The Susan B. Anthony List, a pro-life organization, praised the facility’s impending shutdown. “The closure of the St. Louis Planned Parenthood abortion facility would be good news for health and safety,” Marjorie Dannenfelser, the organization’s president, said in a statement emailed to MedPage Today. “The big abortion industry has repeatedly shown it puts profits ahead of women’s health and safety and cannot be trusted to police itself.”
“Across the country, momentum is growing to rein in the status quo of abortion on demand through birth under Roe v. Wade, in direct response to extreme efforts to expand abortion in places like New York and Virginia,” she added. “Missouri lawmakers recently passed, and Governor Parson signed into law, some of the strongest pro-life provisions in the country and it would not be surprising to see Missouri become the nation’s first abortion-free state.”
Daniel Schmid, senior litigation counsel at the Liberty Counsel, which also advocates against abortion, also was pleased with the Missouri developments. “One less abortion clinic and one less state that has abortion clinics that slaughter innocent children is a positive day,” he said in a phone interview. “Roe v. Wade was incorrect when it was decided, and it’s incorrect today.”
The actions in Missouri came on a day when the Supreme Court made an announcement in another abortion-related case, Box v. Planned Parenthood, which involved an Indiana law that banned abortions performed for reasons of sex, race, and fetal anomaly, and also required that fetal remains from an abortion either be interred or cremated.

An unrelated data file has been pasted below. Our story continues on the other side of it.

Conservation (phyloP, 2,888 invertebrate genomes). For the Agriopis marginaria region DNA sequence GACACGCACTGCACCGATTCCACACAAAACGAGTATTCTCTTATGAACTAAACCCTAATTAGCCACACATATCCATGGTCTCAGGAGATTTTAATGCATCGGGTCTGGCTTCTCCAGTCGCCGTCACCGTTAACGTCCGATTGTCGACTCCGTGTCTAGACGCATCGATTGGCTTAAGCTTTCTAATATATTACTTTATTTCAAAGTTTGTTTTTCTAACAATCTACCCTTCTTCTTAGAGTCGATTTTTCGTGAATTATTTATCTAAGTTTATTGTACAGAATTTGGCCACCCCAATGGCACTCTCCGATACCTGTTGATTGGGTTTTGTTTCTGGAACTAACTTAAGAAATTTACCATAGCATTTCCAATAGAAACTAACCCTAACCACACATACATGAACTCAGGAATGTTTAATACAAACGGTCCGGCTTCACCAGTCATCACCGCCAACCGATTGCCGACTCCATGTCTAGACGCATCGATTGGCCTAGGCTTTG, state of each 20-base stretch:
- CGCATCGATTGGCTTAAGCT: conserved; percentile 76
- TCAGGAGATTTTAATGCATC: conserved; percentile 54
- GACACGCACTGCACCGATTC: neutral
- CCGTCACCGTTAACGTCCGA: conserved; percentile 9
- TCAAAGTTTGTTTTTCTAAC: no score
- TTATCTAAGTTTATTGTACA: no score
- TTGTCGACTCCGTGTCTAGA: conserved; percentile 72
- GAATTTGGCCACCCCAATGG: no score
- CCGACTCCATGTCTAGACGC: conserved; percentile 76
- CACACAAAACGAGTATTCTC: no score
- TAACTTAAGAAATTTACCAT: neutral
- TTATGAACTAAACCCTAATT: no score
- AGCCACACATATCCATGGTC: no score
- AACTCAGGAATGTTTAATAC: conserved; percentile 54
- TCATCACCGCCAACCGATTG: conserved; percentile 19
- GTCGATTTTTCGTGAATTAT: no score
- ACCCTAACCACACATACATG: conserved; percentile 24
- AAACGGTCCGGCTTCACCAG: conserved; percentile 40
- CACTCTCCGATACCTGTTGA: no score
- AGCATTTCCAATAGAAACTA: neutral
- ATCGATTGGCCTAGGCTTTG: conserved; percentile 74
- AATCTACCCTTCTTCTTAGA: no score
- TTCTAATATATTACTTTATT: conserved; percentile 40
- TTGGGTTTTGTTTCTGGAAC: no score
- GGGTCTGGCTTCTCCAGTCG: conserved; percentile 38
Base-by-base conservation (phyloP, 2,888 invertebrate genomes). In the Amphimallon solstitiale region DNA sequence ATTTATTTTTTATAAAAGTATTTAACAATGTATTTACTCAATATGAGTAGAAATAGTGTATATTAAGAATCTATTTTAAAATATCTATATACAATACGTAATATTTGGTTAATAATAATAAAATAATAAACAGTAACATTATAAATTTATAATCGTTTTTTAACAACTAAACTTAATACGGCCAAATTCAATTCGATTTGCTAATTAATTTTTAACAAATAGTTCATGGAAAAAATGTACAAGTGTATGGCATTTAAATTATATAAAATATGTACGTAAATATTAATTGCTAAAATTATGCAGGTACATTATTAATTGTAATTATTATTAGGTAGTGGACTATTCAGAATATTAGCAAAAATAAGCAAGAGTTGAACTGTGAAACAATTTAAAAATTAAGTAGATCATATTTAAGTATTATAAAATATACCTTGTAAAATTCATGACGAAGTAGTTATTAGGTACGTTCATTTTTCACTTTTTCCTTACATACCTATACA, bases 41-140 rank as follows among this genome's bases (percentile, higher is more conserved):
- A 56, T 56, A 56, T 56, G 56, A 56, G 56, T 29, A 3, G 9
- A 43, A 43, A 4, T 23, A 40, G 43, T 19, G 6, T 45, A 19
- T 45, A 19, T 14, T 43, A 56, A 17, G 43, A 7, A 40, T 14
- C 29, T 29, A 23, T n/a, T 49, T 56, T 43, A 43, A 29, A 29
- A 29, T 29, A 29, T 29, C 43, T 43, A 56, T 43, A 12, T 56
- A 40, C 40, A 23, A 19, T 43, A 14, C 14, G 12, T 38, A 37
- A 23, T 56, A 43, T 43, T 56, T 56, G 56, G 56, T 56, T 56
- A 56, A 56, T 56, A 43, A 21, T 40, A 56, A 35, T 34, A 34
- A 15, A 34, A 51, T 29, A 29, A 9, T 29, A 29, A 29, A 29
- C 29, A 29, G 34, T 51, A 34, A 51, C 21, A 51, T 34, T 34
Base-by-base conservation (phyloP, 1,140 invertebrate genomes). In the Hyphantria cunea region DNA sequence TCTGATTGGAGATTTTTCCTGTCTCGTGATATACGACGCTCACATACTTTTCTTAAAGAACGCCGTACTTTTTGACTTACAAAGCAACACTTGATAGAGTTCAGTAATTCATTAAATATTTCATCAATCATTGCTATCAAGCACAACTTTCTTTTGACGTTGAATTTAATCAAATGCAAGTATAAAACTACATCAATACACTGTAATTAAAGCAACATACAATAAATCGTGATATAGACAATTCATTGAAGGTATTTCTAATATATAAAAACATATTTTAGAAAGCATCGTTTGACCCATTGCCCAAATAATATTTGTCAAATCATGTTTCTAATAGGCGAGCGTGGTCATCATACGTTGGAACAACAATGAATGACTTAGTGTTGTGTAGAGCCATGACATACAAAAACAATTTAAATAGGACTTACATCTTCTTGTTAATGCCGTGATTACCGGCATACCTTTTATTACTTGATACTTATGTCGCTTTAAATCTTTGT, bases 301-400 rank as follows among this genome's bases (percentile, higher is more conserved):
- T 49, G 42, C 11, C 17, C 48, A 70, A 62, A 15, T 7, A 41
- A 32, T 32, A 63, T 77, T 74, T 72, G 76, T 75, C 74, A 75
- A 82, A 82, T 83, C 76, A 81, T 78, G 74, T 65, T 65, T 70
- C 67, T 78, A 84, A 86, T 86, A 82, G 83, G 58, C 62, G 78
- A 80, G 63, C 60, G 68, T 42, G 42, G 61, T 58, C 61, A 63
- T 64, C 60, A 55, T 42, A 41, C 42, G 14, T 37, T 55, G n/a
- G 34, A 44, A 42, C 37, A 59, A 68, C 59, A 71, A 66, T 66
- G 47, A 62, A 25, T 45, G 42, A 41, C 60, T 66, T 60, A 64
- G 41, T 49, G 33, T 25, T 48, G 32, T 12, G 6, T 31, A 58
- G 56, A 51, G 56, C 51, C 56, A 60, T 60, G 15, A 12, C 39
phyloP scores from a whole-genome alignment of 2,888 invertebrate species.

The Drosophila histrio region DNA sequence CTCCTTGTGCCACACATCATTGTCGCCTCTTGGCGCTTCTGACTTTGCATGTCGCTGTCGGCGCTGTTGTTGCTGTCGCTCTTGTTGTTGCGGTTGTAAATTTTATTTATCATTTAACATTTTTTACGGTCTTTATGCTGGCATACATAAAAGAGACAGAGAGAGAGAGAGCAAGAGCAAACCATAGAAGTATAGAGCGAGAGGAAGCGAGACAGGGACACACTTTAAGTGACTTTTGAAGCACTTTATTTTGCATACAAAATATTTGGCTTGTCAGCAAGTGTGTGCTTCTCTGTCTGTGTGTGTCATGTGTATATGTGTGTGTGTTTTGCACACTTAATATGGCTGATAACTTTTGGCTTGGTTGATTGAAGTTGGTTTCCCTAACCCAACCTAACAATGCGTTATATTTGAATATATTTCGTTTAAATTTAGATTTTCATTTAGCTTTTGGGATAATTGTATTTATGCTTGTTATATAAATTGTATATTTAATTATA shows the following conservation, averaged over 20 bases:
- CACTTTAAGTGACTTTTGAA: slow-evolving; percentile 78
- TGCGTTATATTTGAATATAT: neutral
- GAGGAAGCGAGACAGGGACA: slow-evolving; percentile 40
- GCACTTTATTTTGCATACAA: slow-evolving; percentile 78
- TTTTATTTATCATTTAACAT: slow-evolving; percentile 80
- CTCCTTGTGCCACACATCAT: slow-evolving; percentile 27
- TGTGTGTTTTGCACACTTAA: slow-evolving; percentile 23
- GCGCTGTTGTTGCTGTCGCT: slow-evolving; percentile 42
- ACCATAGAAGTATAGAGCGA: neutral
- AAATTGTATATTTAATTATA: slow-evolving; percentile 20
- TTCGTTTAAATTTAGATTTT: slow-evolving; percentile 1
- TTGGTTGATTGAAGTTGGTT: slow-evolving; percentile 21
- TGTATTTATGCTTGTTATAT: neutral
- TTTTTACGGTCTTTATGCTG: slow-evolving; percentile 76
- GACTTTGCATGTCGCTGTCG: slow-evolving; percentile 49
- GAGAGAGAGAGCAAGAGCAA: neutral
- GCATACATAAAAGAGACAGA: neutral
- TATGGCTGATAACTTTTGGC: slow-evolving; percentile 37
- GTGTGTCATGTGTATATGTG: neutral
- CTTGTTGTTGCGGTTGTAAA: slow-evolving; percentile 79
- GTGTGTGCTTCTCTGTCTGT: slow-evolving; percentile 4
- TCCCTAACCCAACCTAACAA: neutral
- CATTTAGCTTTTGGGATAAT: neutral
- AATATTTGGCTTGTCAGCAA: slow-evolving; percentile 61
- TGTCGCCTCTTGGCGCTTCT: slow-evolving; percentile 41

The U.S. Court of Appeals for the Seventh Circuit struck down the entire law, saying that the state did not have a valid interest in requiring fetal remains to be treated like other human remains because the Supreme Court has held that the fetus is not a person, and that, regarding the provisions on banning abortion, the state cannot prevent a woman from ending her pregnancy before the fetus is viable, regardless of the reason, according to an analysis on the SCOTUSblog.
The case was appealed to the Supreme Court, which on Tuesday declined to take on the question about the abortion ban but upheld the provisions about disposing of fetal remains. In declining to take on the ban, the court said it was “[following] our ordinary practice of denying petitions insofar as they raise legal issues that have not been considered by additional Courts of Appeals.”
That made sense to Schmid. “[The court] has a practice of letting state laws go to circuits first — they want to see it percolate a little bit” rather than going to just one appeals court, he said, noting that the court more often takes on an issue after appeals courts have issued conflicting rulings on several similar cases.